Cuisine Deep-Dive: Lebanese

North of Israel and south of Turkey on the east side of the Mediterranean Sea lies the little country of Lebanon. Smaller in square miles than Connecticut, Lebanon has a savory, fresh cuisine inspired from the Ottoman Turks influence and the French control which took place after WWI until 1946. Lebanese cuisine is often lumped in the Mediterranean food category but make no mistake—it is bold enough to stand on its own.

The Basics

The basic tenets of Lebanese (also called Levantine) cuisine reflect abundance, freshness, and warm hospitality. When eating in a Lebanese kitchen, come hungry because cooking and sharing food is seen as an expression of love. The beauty of the meal is that it isn’t served in courses except for dessert at the end. All the dishes are on the table at the same time because everything is meant to be eaten together and combined as each diner chooses.

Certain tools are used to create Lebanese dishes making them easier to prepare:

  • Manakra – Compared to an ultra-skinny apple corer, a manakra makes quick work of hollowing out zucchini and other veggies to be stuffed.
  • Mortar and pestle – For authentic blending of herbs and spices
  • Coffee grinder –dedicated to grinding spices

Common Ingredients in Lebanese Cuisine

  • Rose water and orange blossom – rose water is a favorite ingredient used in Levantine baklava and made in villages with a special type of rose called the ward joury (Rosa Damascena). Orange blossom is used similarly to how we in the U.S. use vanilla and it is showcased in butter cookies or used to accent a fruit salad.
  • Lamb – used in kibbeh, a type of croquette and the national dish. Lamb is ground and combined with cracked wheat paste and onions and stuffed with a spiced meat blend and then fried or baked. The real specialty is eating kibbeh raw which is almost a delicacy and the recipe varies according to family tradition. Another dish, kafta, also uses lamb and is shaped into sausages or burger patties and is barbecued, baked or fried.
  • Eggplant – you can’t have baba ghanouj without eggplant and you can’t have a Lebanese meal without baba ghanouj. The creamy result of broiling an eggplant and blending It with tahini, garlic, lemon, salt, baba ghanouj is the perfect dip for pita and an accompaniment to schwarma.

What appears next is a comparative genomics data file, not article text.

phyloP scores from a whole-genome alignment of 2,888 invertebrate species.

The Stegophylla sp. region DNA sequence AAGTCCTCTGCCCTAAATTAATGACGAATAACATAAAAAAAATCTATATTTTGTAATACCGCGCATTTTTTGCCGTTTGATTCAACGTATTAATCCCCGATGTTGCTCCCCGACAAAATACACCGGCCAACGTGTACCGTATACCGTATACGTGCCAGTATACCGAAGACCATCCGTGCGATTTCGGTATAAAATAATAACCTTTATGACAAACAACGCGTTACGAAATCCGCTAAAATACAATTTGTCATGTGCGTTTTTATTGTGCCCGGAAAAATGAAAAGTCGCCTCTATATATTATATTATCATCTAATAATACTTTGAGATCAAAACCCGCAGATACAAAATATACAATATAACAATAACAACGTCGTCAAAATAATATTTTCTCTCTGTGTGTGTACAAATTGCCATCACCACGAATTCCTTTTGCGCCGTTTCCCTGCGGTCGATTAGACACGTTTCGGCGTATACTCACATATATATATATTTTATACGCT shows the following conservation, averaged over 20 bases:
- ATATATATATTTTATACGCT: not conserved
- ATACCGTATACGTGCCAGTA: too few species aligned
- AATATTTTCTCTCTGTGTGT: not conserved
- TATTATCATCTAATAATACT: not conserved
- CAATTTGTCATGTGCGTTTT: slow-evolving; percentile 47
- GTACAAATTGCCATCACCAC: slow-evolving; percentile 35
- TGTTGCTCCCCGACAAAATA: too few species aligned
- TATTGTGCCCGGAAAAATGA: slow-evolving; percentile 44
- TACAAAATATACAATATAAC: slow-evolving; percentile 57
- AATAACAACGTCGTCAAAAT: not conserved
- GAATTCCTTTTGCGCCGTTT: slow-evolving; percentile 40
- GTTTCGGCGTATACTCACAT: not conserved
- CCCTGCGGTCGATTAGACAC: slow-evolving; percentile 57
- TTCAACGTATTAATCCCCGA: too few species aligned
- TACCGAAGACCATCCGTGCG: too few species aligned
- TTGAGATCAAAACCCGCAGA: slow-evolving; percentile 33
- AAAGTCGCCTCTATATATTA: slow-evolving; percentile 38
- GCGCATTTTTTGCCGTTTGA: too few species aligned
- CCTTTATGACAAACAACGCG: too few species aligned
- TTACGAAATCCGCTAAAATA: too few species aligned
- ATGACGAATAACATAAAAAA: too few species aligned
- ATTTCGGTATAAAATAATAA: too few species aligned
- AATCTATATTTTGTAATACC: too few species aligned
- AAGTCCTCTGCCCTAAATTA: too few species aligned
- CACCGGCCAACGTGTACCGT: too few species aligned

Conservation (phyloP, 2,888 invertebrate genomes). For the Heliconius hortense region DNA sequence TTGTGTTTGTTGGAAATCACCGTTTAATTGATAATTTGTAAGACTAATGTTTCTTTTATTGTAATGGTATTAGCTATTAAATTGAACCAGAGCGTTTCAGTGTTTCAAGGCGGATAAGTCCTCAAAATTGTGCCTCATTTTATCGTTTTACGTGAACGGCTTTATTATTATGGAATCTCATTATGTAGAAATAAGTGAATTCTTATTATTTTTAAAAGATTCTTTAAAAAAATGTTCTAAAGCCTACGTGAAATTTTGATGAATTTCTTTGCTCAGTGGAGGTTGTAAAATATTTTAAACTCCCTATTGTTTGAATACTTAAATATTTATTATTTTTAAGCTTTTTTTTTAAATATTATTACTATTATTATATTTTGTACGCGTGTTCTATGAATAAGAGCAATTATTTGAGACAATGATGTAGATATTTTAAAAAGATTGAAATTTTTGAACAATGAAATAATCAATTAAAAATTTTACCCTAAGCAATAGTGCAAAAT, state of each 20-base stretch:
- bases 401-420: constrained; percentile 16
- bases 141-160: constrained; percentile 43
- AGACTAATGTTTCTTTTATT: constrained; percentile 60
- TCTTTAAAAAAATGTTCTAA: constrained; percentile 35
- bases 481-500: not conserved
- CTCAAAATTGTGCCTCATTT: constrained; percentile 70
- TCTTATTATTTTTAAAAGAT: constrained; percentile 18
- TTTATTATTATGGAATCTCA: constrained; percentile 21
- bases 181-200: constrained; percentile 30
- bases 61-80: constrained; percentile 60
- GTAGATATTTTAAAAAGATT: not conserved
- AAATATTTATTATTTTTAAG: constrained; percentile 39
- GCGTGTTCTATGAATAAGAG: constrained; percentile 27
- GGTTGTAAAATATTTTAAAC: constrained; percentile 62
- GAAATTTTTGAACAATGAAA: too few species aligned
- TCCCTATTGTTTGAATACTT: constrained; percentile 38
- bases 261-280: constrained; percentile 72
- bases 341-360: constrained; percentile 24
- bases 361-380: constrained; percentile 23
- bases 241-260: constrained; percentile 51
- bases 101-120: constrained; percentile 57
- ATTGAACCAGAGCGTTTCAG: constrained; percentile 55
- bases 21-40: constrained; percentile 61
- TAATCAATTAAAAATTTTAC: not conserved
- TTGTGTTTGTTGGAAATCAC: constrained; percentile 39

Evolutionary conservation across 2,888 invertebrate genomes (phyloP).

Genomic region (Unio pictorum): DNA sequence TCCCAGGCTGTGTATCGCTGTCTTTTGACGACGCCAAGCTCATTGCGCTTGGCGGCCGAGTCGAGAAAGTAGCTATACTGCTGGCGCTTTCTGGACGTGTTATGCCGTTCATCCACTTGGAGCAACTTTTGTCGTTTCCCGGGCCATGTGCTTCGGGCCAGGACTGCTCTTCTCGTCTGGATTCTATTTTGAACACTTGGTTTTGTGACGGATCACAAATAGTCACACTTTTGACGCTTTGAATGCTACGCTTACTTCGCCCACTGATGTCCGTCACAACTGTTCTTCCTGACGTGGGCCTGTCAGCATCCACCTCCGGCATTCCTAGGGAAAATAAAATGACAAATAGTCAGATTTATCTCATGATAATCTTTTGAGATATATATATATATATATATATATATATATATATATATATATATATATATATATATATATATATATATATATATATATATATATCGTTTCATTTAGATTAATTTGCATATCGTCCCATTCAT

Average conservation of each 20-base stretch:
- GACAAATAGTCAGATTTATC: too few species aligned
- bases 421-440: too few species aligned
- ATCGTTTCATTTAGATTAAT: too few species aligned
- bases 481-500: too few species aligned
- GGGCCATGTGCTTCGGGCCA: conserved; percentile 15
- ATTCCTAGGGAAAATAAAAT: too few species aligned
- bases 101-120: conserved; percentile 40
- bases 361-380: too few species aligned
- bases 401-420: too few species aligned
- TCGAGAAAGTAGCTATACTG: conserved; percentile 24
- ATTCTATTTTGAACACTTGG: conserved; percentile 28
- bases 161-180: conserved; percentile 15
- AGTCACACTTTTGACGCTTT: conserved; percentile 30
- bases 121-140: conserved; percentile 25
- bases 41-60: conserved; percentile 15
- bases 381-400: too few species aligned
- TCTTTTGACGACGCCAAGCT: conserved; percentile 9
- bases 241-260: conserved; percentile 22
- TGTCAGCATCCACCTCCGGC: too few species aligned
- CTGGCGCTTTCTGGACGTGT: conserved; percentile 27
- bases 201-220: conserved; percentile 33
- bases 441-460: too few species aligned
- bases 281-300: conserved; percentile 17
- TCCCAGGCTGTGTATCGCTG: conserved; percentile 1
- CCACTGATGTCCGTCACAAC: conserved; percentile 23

• Figs – kitchens in Lebanon typically have a fig jam on their breakfast table ready for spreading on bread. Its heavenly sweetness is balanced by sesame and anise seeds and a touch of tart lemon.
  • Chickpeas – the cornerstone ingredient for falafels and hummus
  • Spices/herbs like mint, cinnamon, parsley, oregano, nutmeg, and allspice

Components of a Meal

  • Meza/Mezza – similar to the Italian antipasto, the meza is comprised of small plates of dips, salads, pickled or raw vegetables, breads and marinated meats or seafood.
  • Salads – picture fresh parsley loaded tabbouleh or a vinegary cucumber and pita dish called fatoosh.
  • Meats – Chicken, lamb, beef especially used to make favorites like shawarma (spiced whole meat kabobs), kafta (ground meat patties or meatballs loaded with spices) and the aforementioned kibbeh. Not to mention, meats used to stuff thin grape leaves.
  • Desserts – often fresh fruit based centered around figs, melons, apples, grapes, persimmons, and oranges. The Lebanese version of baklava was created in admiration of the Greek rendition but calls on rose water or orange blossom instead of honey.

Spotted and Seen

Semson (NYC): Entrepreneur and risk-taker, Christine Sfeir, brought Dunkin Donuts to Lebanon in 1996. Twenty-nine Dunkin Donuts later, Ms. Sfeir created the Lebanese fast-casual franchise Semson which she franchised here in the U.S starting in NYC. If Lebanon is ready for American donuts, it stands to reason that the U.S. is ready for franchised Lebanese food.

Badaro (Arlington, VA): Badaro is taking over the spot of a former pizza place and should be open in the fall of 2017 with plans for a few locations. With a quick service bent and a menu where customers create protein bowls and wraps using Lebanese inspired proteins and vegetables, Badaro is bringing the tastes of Lebanon to the South.

Beirut (Toledo, OH): One of the premier Lebanese restaurants in the Midwest, Beirut has been serving customers since 1977 and is famous for their chicken shawarma and stuffed grape leaves. Totally worth the stop if you’re in the area.

Got a Lebanese inspired application on your benchtop? Check out our real food ingredients that add umami and a rich savoriness. Our technical specialists are here to help from conceptualization and beyond.